When peaceful coexistence suddenly turns into competition

April 6, 2017
To establish micro ecosystems, the researchers filled Petri dishes with litter and added the animals. Credit: Madhav P. Thakur

Biologists agree that climate change reduces biological diversity. The specific processes that ultimately cause species to go extinct have, however, been little studied so far. Scientists at the German Centre for Integrative Biodiversity Research (iDiv) and the Leipzig University have now discovered that as temperatures rise, the complex relationships between species are changing. Prey species not only become stronger competitors for scarce resources, but also more preyed upon. These findings have now been published in the renowned journal Proceedings of the Royal Society B.

To find out how rising temperatures could affect diversity, biologists from the German Centre for Integrative Biodiversity Research (iDiv) and the Leipzig University have developed a simple experiment: they covered the bottoms of Petri dishes with litter material, then put in two species of springtails, that is, arthropods only a few millimetres in size; they then added mites feeding on springtails. Subsequently, in some of the Petri dishes, they increased the ambient from 13.5°C to 18.5°C and for some other Petri dishes to 23.5°C. In those Petri dishes, the temperatures were respectively 10 degrees higher than the conditions to which the animals had been exposed in long-term cultures over the years. This created simplified miniature ecosystems under climate change conditions, in which the springtail species that peacefully coexist in the wild represented the prey, and the mites represented the predators. For two months, the researchers then observed how the interactions between the three species developed with different temperatures.

Madhav P. Thakur, the lead author of the study, explains the initial hypothesis of the Leipzig scientists: "We had actually been expecting that the smaller of the two springtail species would cope better with higher temperatures than the larger species. Their need for food is generally lower, so that it should increase less sharply under the new conditions." The actual results took the researchers by surprise: After two months, the smaller springtail species had completely disappeared in the warmer Petri dishes, whereas the larger species had managed to survive.

The study authors suspect that the smaller species was doomed due to two reasons: On the one hand, it was under a higher risk of being eaten. At higher temperatures, the predator's need for food also increases due to the generally elevated metabolism. Smaller prey are probably easier pickings than larger animals, because it is harder for them to escape from predators. On the other hand, the members of the smaller species were clearly and significantly less successful at adapting to the altered conditions—even though it is generally advantageous at higher temperatures to have a small body size. "This apparent paradox could be explained by the fact that the smaller springtail species was less able to acclimate to warmer environments, that is, to adapt its metabolism to the higher temperature, and simultaneously suffered a heavy predation. In contrast, the larger prey species could cope better with the new conditions and also more successfully escaped predation," says Thakur, who is a scientist at the iDiv research centre and the Leipzig University.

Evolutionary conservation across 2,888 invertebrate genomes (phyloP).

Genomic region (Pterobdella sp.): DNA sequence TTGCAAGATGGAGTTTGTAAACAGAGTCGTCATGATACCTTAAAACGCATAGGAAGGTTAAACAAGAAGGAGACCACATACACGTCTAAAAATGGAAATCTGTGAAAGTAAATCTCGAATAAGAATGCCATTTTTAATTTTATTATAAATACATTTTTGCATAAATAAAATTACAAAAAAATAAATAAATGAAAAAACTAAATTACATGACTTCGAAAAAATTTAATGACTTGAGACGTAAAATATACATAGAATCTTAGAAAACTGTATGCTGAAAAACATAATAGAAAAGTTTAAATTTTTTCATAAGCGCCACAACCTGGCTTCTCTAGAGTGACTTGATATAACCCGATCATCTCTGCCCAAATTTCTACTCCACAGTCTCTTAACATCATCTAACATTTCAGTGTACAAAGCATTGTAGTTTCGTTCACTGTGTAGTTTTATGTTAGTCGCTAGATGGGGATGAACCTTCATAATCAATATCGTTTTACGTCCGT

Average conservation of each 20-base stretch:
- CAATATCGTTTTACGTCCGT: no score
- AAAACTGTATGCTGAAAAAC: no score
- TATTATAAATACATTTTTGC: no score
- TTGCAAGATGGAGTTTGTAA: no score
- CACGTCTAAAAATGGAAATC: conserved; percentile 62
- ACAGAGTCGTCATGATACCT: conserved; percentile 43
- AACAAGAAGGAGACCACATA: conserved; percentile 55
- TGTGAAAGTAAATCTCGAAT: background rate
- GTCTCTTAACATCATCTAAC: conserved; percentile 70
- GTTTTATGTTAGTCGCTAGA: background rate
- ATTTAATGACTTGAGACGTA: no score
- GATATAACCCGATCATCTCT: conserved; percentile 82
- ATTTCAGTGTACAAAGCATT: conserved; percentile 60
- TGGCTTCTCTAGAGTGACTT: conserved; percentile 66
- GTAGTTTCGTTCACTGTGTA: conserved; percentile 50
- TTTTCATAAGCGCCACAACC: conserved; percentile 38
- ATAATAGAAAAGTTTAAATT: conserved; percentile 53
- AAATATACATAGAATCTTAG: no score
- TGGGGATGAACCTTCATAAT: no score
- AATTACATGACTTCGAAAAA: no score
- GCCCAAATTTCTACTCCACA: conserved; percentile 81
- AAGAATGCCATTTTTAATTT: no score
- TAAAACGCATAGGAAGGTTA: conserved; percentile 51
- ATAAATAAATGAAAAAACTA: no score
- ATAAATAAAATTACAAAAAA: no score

The larger prey species used in the experiment, the springtail Folsomia candida. Credit: Andy Murray

If these findings were extrapolated to the natural world, this could mean that in the future, some animal species will not only be burdened by increasing energy needs through rising temperatures, but will also be under threat due to the changing interactions between species. Thus, there is not only an increased competition for scarce resources among species on the same tier of the food chain, but also a higher probability of being eaten by predators as climate continues to warm. "This study once again demonstrates how little we understand about and can predict the complex interactions between species under future environmental conditions. Further studies with more complex communities and various model systems are urgently required here, to generate a comprehensive understanding," says Prof Dr Nico Eisenhauer, the senior author of the study.

A mite first attacks the larger prey species without success. Only once it targets the smaller prey species, it is successful. Credit: Tom Künne

The scientists had deliberately opted for using springtails in their study. These animals are not only easy to keep in the laboratory, but also play a crucial role in nature as decomposers of dead animal and plant material. If their species richness decreases due to , some of their functions could be lost, and many processes within the ecosystems might unravel.

Explore further: Species-rich food webs produce biomass more efficiently

More information: Madhav P. Thakur et al, Warming magnifies predation and reduces prey coexistence in a model litter arthropod system, Proceedings of the Royal Society B: Biological Sciences (2017). DOI: 10.1098/rspb.2016.2570

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